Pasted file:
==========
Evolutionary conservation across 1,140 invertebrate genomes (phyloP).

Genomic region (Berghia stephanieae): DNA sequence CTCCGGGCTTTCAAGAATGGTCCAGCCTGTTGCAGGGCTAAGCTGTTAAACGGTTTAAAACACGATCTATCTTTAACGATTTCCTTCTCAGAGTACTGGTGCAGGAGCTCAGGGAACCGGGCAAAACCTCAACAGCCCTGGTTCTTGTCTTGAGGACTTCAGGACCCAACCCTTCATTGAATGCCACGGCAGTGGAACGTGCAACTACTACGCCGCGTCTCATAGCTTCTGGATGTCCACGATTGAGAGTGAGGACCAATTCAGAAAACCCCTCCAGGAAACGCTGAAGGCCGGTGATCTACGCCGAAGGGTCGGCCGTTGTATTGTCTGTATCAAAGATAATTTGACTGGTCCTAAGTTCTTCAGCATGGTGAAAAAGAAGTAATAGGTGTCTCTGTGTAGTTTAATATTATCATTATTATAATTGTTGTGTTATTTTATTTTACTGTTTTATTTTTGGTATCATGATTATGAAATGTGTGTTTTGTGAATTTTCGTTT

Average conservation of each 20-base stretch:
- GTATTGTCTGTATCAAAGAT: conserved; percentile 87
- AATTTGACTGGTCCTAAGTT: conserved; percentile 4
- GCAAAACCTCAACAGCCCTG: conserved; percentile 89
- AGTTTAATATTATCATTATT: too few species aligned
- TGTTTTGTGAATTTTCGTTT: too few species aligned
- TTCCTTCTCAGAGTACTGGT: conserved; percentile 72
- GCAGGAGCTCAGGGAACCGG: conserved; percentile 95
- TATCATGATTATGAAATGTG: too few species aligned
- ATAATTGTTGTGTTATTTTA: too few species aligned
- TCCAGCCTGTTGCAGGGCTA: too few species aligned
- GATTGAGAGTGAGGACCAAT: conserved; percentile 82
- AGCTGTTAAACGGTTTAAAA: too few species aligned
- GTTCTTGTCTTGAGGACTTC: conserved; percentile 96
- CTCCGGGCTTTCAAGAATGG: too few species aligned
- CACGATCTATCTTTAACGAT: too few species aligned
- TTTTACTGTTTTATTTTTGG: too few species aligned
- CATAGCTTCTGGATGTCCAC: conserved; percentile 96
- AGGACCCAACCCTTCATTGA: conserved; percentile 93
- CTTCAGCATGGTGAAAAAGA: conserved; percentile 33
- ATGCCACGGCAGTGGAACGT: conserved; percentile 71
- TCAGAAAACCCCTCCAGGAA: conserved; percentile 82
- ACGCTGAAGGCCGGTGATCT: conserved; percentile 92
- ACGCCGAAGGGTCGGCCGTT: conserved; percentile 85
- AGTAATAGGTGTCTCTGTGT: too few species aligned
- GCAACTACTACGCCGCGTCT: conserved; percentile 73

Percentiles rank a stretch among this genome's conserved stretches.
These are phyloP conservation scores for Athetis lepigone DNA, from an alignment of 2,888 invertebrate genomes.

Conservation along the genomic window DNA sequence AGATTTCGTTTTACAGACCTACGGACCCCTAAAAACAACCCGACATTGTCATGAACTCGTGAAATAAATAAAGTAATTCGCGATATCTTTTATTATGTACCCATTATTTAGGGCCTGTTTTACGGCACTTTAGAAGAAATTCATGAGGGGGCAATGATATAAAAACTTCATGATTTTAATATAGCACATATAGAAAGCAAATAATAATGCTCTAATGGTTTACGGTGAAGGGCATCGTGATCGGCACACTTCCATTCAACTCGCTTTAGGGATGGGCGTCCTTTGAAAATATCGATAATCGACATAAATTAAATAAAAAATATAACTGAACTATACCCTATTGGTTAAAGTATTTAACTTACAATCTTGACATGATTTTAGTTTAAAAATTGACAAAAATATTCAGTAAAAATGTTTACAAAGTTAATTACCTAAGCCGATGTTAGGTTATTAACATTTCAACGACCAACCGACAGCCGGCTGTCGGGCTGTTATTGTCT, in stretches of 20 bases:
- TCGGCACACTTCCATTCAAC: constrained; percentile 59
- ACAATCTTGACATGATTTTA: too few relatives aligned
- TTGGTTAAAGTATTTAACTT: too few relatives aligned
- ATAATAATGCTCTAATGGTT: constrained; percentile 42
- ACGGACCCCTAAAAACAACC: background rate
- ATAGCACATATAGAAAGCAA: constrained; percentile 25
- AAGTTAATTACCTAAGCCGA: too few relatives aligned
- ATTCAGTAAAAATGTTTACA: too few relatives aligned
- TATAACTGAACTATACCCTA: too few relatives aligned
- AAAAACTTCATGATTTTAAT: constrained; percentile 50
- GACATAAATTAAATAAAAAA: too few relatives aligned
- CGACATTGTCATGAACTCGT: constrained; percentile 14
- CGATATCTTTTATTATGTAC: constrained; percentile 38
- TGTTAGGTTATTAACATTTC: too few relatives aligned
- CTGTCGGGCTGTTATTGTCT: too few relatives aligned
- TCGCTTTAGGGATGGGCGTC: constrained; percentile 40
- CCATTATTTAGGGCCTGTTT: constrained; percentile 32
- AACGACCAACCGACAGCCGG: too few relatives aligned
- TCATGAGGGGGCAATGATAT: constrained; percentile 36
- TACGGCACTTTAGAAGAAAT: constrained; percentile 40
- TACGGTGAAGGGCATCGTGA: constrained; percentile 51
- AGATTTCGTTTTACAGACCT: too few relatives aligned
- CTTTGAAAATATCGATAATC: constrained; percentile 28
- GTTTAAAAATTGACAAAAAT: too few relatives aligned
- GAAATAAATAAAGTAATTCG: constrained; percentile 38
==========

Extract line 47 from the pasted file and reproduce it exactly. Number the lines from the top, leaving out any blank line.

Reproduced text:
- TCGCTTTAGGGATGGGCGTC: constrained; percentile 40